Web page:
Given this turbulent history, there exists an unsurprising skepticism among many Somalis regarding whether the 2016 elections will actually happen. Somali President Hassan Sheikh Mohamud outlined plans for election logistics, monitoring, and oversight in an internationally sponsored conference in 2013, hellbent on creating a new constitution that would secure a voice for all. But without the buy-in of autonomous regions like Puntland and Somaliland in the north, both of which have their own functional governments, and under continued threat from al-Shabaab, (a dangerous militant religious organization), he may not have the easiest time delivering on these promises.

Image by James Dahl via Flickr

Yet despite the menace to Somalia’s democratic ambitions, diaspora Somalis have rushed to participate in the new government from day one. This is just the latest in a long trend of Somalis abroad backing their kin in the Horn of Africa—every year 1.5 million Somalis around the world remit $1.3 to two billion dollars to their relatives back home, significantly propping up the local economy. And according to Dr. Laura Hammond of London’s School of Oriental and African Studies, diaspora returnees have historically been involved in social services, professional and developmental work, and local politics in Somalia. Dayib herself returned in 2006 to work in Bossaso, Puntland, on HIV/AIDS-related programs for UNICEF.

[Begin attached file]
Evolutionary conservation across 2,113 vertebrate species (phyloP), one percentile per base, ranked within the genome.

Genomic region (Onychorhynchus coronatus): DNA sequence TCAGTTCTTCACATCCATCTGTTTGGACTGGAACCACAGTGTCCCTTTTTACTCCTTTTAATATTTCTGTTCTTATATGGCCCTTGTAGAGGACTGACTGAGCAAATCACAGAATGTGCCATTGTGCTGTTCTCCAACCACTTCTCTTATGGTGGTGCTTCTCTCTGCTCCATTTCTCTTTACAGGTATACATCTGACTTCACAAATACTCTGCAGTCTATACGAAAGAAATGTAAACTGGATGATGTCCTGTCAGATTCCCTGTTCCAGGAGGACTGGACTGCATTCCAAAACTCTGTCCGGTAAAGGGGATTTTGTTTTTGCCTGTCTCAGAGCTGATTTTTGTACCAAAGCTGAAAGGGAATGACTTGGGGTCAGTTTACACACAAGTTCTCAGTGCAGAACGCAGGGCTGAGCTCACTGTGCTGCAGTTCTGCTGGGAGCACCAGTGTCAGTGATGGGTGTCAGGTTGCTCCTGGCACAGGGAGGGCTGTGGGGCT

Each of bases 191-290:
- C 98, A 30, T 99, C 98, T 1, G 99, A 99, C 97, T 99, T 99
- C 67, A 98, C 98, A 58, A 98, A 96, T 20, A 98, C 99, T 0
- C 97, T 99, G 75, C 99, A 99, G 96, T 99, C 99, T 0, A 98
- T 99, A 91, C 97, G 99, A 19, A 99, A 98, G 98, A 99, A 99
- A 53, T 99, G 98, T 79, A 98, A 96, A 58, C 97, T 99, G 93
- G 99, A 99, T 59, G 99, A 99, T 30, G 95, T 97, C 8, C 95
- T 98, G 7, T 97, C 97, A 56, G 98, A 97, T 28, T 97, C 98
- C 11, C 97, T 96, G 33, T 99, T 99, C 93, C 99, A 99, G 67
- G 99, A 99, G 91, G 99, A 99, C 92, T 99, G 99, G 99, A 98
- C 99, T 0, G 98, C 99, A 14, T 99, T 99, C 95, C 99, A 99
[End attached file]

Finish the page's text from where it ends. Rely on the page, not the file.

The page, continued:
Over the past few years though, Somali women, long discouraged from taking part in social and political affairs, have struggled to overcome longstanding local taboos. Dayib maintains that as women tend to manage family budgets and maintain important, visible roles in society, it’s only right that a Somali woman ought to take a turn at running the government. Somalia proper now has 35 female members of parliament—two women in the president’s cabinet and a female foreign minister. (Although this only comes out to 14 percent of the 275-person parliament, far short of the Somali constitution’s 30 percent female quota.)